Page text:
Myanmar invites MSF back to crisis-gripped Rakhine
Medecins sans Frontieres (Doctors without Borders) NGO workers prepare to load a Iliouchine 76 plane with 40 tonnes of humanitarian aid for cyclone victims in Myanmar on Merignac airport, outside Bordeaux, southwestern france, on May 9, 2008 - by Nicolas Tucat
The ministry of health has requested MSF to return to the unrest-plagued western state, where hundreds of thousands of people have been left with almost no access to healthcare after authorities told the group to leave in late February.
"As human beings we all commit errors and the errors usually lie on both sides," President's Office Minister Soe Thein said at a press conference.
Listing the 24 international aid groups operating in Rakhine, he said "we invite all to join hands with us... especially MSF."
The minister said that Myanmar would guarantee the safety of MSF's staff in Rakhine, where it faced protests against its activities from nationalist Buddhists who accused it of giving preferential treatment to stateless Rohingya Muslims.
But the government has yet to specify whether the group will be able to fully resume its work in the region.
MSF, which won the Nobel Peace Prize in 1999 and has operated in Myanmar for 22 years, welcomed the move in a statement saying it hoped to expand "life-saving" care amid "a humanitarian crisis."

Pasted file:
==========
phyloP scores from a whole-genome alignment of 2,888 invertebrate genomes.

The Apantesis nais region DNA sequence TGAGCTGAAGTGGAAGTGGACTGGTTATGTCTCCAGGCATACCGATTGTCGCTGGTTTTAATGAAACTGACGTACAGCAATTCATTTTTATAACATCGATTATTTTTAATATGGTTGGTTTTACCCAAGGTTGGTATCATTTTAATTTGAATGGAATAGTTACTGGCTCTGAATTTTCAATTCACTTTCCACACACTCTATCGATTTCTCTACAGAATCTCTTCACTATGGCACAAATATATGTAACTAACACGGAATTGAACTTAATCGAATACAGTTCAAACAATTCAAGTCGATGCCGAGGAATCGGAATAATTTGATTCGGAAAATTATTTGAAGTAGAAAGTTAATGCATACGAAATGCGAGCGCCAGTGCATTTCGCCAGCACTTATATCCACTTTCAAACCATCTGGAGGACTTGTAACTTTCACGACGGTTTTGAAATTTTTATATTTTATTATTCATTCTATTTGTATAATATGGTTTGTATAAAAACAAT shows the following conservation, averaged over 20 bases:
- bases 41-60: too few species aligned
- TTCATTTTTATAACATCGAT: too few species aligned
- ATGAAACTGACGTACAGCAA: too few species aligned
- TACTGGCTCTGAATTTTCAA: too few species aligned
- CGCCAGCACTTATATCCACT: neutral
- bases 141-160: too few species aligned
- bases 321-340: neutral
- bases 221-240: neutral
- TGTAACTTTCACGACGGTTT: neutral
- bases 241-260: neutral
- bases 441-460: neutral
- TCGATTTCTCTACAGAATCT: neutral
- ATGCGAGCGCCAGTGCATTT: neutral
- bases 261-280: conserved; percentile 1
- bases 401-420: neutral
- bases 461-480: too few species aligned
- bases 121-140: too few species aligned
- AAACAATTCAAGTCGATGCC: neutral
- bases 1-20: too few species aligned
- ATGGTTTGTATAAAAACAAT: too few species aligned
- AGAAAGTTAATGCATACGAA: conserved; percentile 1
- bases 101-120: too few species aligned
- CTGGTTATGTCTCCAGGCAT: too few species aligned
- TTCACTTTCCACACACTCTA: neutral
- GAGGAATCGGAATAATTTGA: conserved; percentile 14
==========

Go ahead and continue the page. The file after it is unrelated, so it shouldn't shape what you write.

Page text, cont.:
Some 140,000 people, mainly Rohingya, are trapped in miserable camps in Rakhine state following violence between Buddhists and Muslims in 2012 that left around 200 dead.
The United Nation's assistant secretary general Kyung-Wha Kang in June raised concerns about "appalling conditions" in the camps.
MSF provided primary healthcare services in several remote areas near the border with Bangladesh where Rohingya communities have long lived under severe restriction of movement and are largely unable to access state facilities.
The group was ejected from the state after saying it treated injured people in northern Rakhine near a village where the UN said dozens of Rohingya were killed in an attack by majority ethnic Rakhines, who are Buddhist. The government has rejected the claims.
In March Buddhist extremists attacked warehouses and property of other international groups in the state capital Sittwe, causing most humanitarian organisations to pull their staff from the region.
The UN estimates that 70 percent of these workers have now returned, but this does not include the approximately 500 MSF staff who had been operating in the state.
Myanmar's government has long considered the Rohingya to be foreigners, while many citizens see them as illegal immigrants from Bangladesh and view them with hostility.
Many Rohingya have tried to flee Rakhine by sea, risking rough waters and exploitation by trafficking networks in their efforts to reach Malaysia and further afield.
The UN refugee agency (UNHCR) estimates more than 86,000 people have left by boat from the Bay of Bengal since June 2012. Some 15,000 attempted the journey between January and April this year alone.
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